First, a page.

Rule One: Voter ID, by itself, is presumptively valid. In the immediate post-HAVA era, new photo ID laws were seen as a threat and drew litigation challenges accordingly. Over time, however, courts – including the U.S. Supreme Court in the 2008 Crawford case – came to accept voter ID and uphold it against what lawyers call “facial” challenges; i.e., challenges to its mere existence. More specifically, courts are accepting states’ proffered justifications of fraud prevention and are finding that ID laws, by themselves, are not an undue burden on voters. In 2017 and beyond, therefore, any plaintiff challenging a new or existing voter ID law will have to do more than simply allege discrimination and/or limitation of voting rights to prevail.
Rule Two: legislative intent behind voter ID matters. That said, general judicial acceptance of voter ID laws erodes quickly if there is evidence of actual discriminatory intent behind their enactment. In 2016, federal appeals courts blocked election laws in Texas and North Carolina because of evidence that legislators in both states had consulted, and may have relied upon, data suggesting those laws would disproportionately affect protected minorities under the Voting Rights Act. Going forward, any legislature seeking to enact or expand voter ID laws will be closely scrutinized to ensure that similar discriminatory intent is not motivating those laws. Note, however, that plaintiffs challenging such laws may no longer be able to count on support from the U.S. Department of Justice under the new Administration.
Rule Three: whether and how voters without ID can get it is crucial. While facial challenges to voter ID laws are likely to fail, recent experience suggests that an “as-applied” challenge focused on the implementation of these laws has more likelihood of success. State and federal courts have been very clear that voter ID requirements begin to lose their presumption of validity when evidence suggests that voters without ID can’t actually get it. These fights can be intensely detailed; in Wisconsin, courts temporarily halted implementation of ID laws because of deficiencies at the state DMV in training staff to assist voters with obtaining ID, and in Texas the instructions to poll workers about what kind of ID could be required were subjected to direct oversight by the court. In this environment, the voter ID fight isn’t about sweeping legal issues but rather the nitty-gritty of implementation.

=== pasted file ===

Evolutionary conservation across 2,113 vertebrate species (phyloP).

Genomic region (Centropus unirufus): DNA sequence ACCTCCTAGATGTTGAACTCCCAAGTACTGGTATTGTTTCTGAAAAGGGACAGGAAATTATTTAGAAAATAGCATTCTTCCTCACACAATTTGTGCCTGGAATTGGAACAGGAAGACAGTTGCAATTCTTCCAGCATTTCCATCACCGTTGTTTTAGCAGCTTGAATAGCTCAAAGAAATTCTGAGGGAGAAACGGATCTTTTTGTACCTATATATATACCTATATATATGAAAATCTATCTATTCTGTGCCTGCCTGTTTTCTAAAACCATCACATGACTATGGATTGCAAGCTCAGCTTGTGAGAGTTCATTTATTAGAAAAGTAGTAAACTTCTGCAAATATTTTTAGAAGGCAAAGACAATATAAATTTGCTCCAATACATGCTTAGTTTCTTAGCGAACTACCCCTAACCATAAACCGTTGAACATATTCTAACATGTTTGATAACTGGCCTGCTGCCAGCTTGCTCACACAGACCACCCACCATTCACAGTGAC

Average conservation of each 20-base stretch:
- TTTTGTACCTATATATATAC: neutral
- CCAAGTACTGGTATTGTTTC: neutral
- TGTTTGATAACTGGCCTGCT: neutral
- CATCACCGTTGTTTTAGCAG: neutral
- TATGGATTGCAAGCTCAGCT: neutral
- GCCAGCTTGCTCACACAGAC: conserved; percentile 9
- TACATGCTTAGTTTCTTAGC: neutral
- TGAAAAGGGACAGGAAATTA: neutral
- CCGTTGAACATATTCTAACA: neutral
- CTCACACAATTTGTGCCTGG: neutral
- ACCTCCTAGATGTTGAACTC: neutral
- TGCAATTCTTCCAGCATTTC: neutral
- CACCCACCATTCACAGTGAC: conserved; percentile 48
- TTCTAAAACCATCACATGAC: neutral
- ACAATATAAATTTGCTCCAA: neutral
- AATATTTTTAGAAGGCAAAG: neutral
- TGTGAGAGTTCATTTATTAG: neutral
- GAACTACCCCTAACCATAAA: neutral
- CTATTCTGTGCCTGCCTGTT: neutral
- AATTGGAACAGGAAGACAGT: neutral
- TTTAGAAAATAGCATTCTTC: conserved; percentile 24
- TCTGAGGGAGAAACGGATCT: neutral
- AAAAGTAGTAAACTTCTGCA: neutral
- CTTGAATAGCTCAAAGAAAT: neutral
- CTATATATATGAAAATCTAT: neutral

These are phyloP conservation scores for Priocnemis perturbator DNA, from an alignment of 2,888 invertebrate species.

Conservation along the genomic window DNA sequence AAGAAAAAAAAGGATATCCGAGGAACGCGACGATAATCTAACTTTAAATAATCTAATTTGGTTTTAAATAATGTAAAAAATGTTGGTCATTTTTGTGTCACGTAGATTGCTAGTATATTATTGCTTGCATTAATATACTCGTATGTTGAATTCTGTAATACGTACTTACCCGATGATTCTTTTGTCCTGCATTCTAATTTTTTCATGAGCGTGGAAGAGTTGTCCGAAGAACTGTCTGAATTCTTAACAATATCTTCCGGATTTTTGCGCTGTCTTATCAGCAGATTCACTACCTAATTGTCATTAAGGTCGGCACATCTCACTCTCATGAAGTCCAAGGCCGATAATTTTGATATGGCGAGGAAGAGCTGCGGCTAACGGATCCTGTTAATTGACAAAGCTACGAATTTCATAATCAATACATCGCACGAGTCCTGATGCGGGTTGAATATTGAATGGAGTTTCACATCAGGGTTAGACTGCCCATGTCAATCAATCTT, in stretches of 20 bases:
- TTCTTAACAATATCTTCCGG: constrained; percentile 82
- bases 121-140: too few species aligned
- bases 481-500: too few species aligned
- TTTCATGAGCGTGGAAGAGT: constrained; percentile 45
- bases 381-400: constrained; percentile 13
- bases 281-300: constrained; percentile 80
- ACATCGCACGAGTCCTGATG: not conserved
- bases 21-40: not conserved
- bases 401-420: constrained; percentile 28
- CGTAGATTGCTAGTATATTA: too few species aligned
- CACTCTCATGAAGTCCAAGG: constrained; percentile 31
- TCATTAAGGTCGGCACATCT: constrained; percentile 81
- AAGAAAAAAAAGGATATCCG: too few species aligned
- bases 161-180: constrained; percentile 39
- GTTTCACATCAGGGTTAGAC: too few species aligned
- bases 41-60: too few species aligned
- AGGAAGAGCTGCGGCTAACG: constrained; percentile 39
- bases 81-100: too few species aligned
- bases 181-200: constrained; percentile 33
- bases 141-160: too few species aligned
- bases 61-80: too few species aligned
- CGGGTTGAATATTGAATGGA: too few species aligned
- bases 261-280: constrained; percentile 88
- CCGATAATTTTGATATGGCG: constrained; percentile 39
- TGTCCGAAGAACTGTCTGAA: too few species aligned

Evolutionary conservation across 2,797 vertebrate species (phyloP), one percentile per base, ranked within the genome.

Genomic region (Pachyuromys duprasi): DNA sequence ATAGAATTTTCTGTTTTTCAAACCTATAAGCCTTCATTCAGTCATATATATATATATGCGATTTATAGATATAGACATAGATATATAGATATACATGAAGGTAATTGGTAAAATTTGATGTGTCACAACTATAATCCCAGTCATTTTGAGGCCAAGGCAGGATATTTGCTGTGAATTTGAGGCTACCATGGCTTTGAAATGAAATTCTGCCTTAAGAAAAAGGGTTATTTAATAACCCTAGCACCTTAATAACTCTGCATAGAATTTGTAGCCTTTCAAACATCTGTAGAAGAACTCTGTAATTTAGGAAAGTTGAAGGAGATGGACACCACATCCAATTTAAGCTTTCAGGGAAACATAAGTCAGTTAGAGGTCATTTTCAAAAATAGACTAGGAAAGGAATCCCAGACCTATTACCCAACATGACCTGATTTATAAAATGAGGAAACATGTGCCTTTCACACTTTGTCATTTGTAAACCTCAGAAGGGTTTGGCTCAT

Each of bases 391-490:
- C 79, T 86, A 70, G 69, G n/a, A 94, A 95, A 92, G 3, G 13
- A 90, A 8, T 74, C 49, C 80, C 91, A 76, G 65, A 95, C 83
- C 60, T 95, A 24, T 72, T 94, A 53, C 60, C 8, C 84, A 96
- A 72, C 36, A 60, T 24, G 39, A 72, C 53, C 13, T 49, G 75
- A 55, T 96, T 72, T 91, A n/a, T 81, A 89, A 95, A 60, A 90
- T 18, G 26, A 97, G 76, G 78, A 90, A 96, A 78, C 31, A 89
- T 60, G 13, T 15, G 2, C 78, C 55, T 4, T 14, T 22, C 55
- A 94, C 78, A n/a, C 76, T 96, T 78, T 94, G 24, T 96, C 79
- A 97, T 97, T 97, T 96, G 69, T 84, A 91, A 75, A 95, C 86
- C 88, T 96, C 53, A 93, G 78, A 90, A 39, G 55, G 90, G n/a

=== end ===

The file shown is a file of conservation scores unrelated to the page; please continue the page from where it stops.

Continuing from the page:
What does this mean for voter ID going forward? I think it’s pretty straightforward: legislatures are likely free to enact such laws if they have the votes, but there must be no evidence of discriminatory intent and implementation matters; in other words, it isn’t enough to simply say voters will be allowed to get free IDs – there has to be an actual plan. In this environment, theoretical legal arguments about the constitutionality of ID laws are most powerful during legislative debate but are unlikely to succeed in court. The real fight is over intent and what happens after enactment. Proponents and opponents alike would be well-advised to put less emphasis on legal research and more on data gathering.We are hopeful that some of the bad decisions on voter ID will be overturned in 2017. Here are some of the notable voter ID stories from 2016:
- Fourth Circuit upheld Virginia's voter ID law
- Missouri voters passed a constitutional amendment allowing the state to require photo voter ID with 63% voting in favor
- Fourth Circuit struck down North Carolina's voter ID law; appeal to the Supreme Court is likely
- Fifth Circuit required Texas to modify its voter ID law; petition for writ of certiorari pending at the Supreme Court
- Multiple challenges to Wisconsin's voter ID law are ongoing
- A study exposed the inflated, faulty statistics repeatedly cited by voter ID opponents